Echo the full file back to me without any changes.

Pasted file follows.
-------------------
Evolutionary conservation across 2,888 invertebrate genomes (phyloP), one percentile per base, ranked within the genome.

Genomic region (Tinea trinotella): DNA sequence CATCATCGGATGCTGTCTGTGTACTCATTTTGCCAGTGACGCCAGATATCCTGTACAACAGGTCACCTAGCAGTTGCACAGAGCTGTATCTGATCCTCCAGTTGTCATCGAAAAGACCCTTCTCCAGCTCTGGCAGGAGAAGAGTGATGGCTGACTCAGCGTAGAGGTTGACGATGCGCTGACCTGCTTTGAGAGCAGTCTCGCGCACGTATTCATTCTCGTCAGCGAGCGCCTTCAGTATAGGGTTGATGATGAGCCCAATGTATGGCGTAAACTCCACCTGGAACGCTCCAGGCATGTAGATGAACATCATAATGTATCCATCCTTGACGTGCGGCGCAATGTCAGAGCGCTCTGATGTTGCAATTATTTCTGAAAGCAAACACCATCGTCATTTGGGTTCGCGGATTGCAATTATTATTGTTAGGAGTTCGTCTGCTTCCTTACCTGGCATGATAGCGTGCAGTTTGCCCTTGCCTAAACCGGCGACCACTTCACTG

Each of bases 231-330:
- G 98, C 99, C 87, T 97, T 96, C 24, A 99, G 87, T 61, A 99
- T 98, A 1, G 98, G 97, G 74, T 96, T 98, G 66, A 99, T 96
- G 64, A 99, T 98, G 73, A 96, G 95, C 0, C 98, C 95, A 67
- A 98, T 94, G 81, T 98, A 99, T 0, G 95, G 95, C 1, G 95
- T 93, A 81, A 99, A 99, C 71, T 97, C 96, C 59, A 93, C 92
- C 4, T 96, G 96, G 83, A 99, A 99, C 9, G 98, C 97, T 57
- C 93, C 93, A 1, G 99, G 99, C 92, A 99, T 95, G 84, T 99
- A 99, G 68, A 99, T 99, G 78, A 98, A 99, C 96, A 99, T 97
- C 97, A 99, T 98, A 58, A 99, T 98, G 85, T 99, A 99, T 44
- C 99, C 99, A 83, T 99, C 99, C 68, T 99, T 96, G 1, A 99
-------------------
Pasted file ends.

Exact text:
Evolutionary conservation across 2,888 invertebrate genomes (phyloP), one percentile per base, ranked within the genome.

Genomic region (Tinea trinotella): DNA sequence CATCATCGGATGCTGTCTGTGTACTCATTTTGCCAGTGACGCCAGATATCCTGTACAACAGGTCACCTAGCAGTTGCACAGAGCTGTATCTGATCCTCCAGTTGTCATCGAAAAGACCCTTCTCCAGCTCTGGCAGGAGAAGAGTGATGGCTGACTCAGCGTAGAGGTTGACGATGCGCTGACCTGCTTTGAGAGCAGTCTCGCGCACGTATTCATTCTCGTCAGCGAGCGCCTTCAGTATAGGGTTGATGATGAGCCCAATGTATGGCGTAAACTCCACCTGGAACGCTCCAGGCATGTAGATGAACATCATAATGTATCCATCCTTGACGTGCGGCGCAATGTCAGAGCGCTCTGATGTTGCAATTATTTCTGAAAGCAAACACCATCGTCATTTGGGTTCGCGGATTGCAATTATTATTGTTAGGAGTTCGTCTGCTTCCTTACCTGGCATGATAGCGTGCAGTTTGCCCTTGCCTAAACCGGCGACCACTTCACTG

Each of bases 231-330:
- G 98, C 99, C 87, T 97, T 96, C 24, A 99, G 87, T 61, A 99
- T 98, A 1, G 98, G 97, G 74, T 96, T 98, G 66, A 99, T 96
- G 64, A 99, T 98, G 73, A 96, G 95, C 0, C 98, C 95, A 67
- A 98, T 94, G 81, T 98, A 99, T 0, G 95, G 95, C 1, G 95
- T 93, A 81, A 99, A 99, C 71, T 97, C 96, C 59, A 93, C 92
- C 4, T 96, G 96, G 83, A 99, A 99, C 9, G 98, C 97, T 57
- C 93, C 93, A 1, G 99, G 99, C 92, A 99, T 95, G 84, T 99
- A 99, G 68, A 99, T 99, G 78, A 98, A 99, C 96, A 99, T 97
- C 97, A 99, T 98, A 58, A 99, T 98, G 85, T 99, A 99, T 44
- C 99, C 99, A 83, T 99, C 99, C 68, T 99, T 96, G 1, A 99